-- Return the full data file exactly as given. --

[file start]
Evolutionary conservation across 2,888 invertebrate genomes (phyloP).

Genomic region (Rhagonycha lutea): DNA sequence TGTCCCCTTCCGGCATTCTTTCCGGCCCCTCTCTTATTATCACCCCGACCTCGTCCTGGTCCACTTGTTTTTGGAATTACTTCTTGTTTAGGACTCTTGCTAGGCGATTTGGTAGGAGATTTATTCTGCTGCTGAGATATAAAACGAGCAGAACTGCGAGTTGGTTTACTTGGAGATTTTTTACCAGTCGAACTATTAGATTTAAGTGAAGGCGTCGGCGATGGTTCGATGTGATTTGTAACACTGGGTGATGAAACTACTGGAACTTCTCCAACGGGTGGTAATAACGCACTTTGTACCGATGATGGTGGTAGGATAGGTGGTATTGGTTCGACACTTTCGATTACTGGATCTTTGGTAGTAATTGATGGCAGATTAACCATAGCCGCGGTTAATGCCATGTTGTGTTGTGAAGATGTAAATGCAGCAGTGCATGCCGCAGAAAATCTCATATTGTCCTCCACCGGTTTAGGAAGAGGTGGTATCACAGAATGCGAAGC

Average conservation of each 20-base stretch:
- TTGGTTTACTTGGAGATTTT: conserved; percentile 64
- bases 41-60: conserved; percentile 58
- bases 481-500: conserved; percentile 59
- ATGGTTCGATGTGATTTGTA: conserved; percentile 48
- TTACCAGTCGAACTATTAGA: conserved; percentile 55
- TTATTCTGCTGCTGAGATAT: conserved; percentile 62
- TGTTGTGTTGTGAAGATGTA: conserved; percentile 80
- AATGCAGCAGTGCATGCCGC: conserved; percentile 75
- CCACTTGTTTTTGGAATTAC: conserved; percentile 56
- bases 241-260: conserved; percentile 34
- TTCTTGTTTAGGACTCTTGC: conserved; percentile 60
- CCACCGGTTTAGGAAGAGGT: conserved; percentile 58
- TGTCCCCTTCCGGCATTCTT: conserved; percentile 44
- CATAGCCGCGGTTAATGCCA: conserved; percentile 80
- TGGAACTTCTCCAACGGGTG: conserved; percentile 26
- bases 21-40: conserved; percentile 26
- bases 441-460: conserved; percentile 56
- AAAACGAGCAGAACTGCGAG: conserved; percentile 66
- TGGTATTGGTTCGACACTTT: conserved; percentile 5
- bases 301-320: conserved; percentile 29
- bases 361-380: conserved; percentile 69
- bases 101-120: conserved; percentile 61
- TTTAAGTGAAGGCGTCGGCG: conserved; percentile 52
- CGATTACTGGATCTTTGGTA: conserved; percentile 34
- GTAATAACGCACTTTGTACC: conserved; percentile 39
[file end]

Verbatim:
Evolutionary conservation across 2,888 invertebrate genomes (phyloP).

Genomic region (Rhagonycha lutea): DNA sequence TGTCCCCTTCCGGCATTCTTTCCGGCCCCTCTCTTATTATCACCCCGACCTCGTCCTGGTCCACTTGTTTTTGGAATTACTTCTTGTTTAGGACTCTTGCTAGGCGATTTGGTAGGAGATTTATTCTGCTGCTGAGATATAAAACGAGCAGAACTGCGAGTTGGTTTACTTGGAGATTTTTTACCAGTCGAACTATTAGATTTAAGTGAAGGCGTCGGCGATGGTTCGATGTGATTTGTAACACTGGGTGATGAAACTACTGGAACTTCTCCAACGGGTGGTAATAACGCACTTTGTACCGATGATGGTGGTAGGATAGGTGGTATTGGTTCGACACTTTCGATTACTGGATCTTTGGTAGTAATTGATGGCAGATTAACCATAGCCGCGGTTAATGCCATGTTGTGTTGTGAAGATGTAAATGCAGCAGTGCATGCCGCAGAAAATCTCATATTGTCCTCCACCGGTTTAGGAAGAGGTGGTATCACAGAATGCGAAGC

Average conservation of each 20-base stretch:
- TTGGTTTACTTGGAGATTTT: conserved; percentile 64
- bases 41-60: conserved; percentile 58
- bases 481-500: conserved; percentile 59
- ATGGTTCGATGTGATTTGTA: conserved; percentile 48
- TTACCAGTCGAACTATTAGA: conserved; percentile 55
- TTATTCTGCTGCTGAGATAT: conserved; percentile 62
- TGTTGTGTTGTGAAGATGTA: conserved; percentile 80
- AATGCAGCAGTGCATGCCGC: conserved; percentile 75
- CCACTTGTTTTTGGAATTAC: conserved; percentile 56
- bases 241-260: conserved; percentile 34
- TTCTTGTTTAGGACTCTTGC: conserved; percentile 60
- CCACCGGTTTAGGAAGAGGT: conserved; percentile 58
- TGTCCCCTTCCGGCATTCTT: conserved; percentile 44
- CATAGCCGCGGTTAATGCCA: conserved; percentile 80
- TGGAACTTCTCCAACGGGTG: conserved; percentile 26
- bases 21-40: conserved; percentile 26
- bases 441-460: conserved; percentile 56
- AAAACGAGCAGAACTGCGAG: conserved; percentile 66
- TGGTATTGGTTCGACACTTT: conserved; percentile 5
- bases 301-320: conserved; percentile 29
- bases 361-380: conserved; percentile 69
- bases 101-120: conserved; percentile 61
- TTTAAGTGAAGGCGTCGGCG: conserved; percentile 52
- CGATTACTGGATCTTTGGTA: conserved; percentile 34
- GTAATAACGCACTTTGTACC: conserved; percentile 39